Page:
Essay and Illustrations
The law’s our yardstick, and it measures wellOr well enough when there are yards to measure.Measure a wave with it, measure a fire,Cut sorrow up in inches, weigh content.You can weigh John Brown’s body well enough,But how and in what balance weigh John Brown? (Benet 1928:55)John Brown knew the value of his photographed image, although not in monetary terms of today when an original daguerreotype realized $115,000 at auction. (NY Times 1996)John Brown recognized the new medium of photography suited his urgency to organizeand recruit for resistance to slavery bynorthern black abolitionists. Introduced to theAfrican American photographer AugustusBailey Washington, he was described byFrederick Douglass: “though a whitegentleman, he is in sympathy a black man,and is as deeply interested in our cause, asthough his own soul had been pierced withthe iron of slavery.” F. Douglass to WilliamC. Nell (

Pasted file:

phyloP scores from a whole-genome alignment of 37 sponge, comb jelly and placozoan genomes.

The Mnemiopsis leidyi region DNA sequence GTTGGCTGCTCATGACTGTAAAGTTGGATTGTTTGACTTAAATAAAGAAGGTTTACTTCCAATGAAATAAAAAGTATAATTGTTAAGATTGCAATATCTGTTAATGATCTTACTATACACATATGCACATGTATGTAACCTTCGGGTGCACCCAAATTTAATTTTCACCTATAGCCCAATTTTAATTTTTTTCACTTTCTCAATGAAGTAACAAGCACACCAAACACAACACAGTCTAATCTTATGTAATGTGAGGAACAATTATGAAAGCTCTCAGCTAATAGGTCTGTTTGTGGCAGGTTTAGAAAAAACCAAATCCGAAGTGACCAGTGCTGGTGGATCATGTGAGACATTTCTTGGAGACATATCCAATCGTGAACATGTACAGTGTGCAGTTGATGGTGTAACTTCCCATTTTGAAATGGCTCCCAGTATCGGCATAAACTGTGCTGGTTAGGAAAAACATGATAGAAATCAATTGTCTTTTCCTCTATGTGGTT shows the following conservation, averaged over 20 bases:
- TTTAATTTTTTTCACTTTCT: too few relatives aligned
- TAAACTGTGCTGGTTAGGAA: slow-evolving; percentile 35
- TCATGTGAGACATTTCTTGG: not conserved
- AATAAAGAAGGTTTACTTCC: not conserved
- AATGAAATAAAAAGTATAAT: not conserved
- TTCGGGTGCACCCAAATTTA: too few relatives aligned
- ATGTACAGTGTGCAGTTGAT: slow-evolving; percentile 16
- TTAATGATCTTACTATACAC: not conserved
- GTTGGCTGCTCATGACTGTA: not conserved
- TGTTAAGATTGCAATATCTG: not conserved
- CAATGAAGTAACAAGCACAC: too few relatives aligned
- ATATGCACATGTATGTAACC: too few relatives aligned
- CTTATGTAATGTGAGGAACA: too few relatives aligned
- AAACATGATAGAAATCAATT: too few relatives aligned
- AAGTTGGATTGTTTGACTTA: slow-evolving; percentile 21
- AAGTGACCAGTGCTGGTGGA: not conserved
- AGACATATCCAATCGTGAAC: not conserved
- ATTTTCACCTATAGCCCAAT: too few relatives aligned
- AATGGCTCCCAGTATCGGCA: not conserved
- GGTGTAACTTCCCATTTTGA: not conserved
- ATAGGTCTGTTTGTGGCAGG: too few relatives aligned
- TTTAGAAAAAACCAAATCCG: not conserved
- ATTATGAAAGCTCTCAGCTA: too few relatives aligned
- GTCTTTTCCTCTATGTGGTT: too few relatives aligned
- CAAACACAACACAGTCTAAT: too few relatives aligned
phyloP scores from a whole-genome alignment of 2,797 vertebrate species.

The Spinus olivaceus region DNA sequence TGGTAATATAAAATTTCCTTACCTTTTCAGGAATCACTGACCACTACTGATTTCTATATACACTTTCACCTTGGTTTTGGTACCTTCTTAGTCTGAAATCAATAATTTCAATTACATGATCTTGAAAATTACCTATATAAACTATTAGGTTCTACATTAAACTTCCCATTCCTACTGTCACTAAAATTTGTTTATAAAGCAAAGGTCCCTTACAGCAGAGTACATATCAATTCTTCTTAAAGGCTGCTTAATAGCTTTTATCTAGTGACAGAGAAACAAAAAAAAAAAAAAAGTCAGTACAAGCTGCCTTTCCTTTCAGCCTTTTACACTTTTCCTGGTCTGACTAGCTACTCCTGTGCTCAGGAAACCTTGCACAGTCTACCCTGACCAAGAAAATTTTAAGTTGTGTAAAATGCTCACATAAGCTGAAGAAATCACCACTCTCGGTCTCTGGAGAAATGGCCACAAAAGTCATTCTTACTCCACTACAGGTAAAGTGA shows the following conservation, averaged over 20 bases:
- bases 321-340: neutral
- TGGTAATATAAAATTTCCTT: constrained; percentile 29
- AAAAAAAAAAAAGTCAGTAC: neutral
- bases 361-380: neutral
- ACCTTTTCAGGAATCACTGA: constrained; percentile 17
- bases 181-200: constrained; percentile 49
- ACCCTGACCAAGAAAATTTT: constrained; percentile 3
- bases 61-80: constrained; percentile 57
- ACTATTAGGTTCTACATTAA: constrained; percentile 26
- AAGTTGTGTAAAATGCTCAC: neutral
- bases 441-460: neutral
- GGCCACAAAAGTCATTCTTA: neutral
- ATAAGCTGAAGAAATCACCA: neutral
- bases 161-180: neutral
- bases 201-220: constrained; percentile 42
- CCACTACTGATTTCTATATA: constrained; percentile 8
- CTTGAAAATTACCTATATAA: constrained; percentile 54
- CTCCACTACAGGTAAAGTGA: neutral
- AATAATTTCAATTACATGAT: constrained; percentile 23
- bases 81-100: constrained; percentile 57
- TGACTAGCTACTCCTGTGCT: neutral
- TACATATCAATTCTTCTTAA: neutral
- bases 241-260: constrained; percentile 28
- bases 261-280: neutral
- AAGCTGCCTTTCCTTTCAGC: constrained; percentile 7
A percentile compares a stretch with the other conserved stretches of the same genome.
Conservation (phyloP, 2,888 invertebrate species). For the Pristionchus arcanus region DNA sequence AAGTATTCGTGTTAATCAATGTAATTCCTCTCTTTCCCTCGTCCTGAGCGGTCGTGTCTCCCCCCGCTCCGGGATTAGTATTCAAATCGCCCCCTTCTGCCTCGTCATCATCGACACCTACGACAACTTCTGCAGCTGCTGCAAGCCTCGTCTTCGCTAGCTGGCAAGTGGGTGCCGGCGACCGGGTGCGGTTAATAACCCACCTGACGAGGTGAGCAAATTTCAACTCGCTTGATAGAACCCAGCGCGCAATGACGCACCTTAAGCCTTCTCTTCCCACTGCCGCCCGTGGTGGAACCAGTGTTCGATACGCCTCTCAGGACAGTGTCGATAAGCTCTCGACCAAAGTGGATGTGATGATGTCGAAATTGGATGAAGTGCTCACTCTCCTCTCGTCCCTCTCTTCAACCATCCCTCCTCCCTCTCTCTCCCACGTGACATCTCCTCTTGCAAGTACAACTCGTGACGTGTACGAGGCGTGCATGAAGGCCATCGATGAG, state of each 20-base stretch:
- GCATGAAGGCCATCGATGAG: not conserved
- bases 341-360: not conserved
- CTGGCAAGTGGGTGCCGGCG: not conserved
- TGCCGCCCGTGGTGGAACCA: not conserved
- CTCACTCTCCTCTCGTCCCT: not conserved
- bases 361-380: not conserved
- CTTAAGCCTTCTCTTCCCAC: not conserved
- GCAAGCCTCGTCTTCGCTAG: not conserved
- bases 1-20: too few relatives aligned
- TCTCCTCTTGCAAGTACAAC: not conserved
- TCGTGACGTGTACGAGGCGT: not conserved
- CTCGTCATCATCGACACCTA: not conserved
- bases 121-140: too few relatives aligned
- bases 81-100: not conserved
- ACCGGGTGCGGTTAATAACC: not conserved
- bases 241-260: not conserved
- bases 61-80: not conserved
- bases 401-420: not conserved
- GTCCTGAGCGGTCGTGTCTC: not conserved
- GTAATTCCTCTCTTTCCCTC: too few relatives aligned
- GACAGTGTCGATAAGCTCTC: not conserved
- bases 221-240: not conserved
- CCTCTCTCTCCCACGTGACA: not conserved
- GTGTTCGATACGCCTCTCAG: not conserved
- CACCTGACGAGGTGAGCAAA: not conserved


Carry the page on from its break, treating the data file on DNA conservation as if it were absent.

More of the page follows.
The North Star
: February 1, 1848)
National Portrait Gallery,Smithsonian Institution, NPG 96.123.Daguerreotype, 10.2 x 8.3 cm (4 x 3 ¼ in).Photographer: Augustus Washington,Hartford, Connecticut, 1848/1850.
Image 2John Brown Photo Chronology
Just as John Brown wanted the most modern weapon of his day, the fast-loading Sharpsrifle, he initiated replication and enhancement of his image at the cutting edge of photographic technology in the 1850s. Standing for this daguerreotype with his left handupraised so it would appear to be his right in the reversed image, it was necessary to2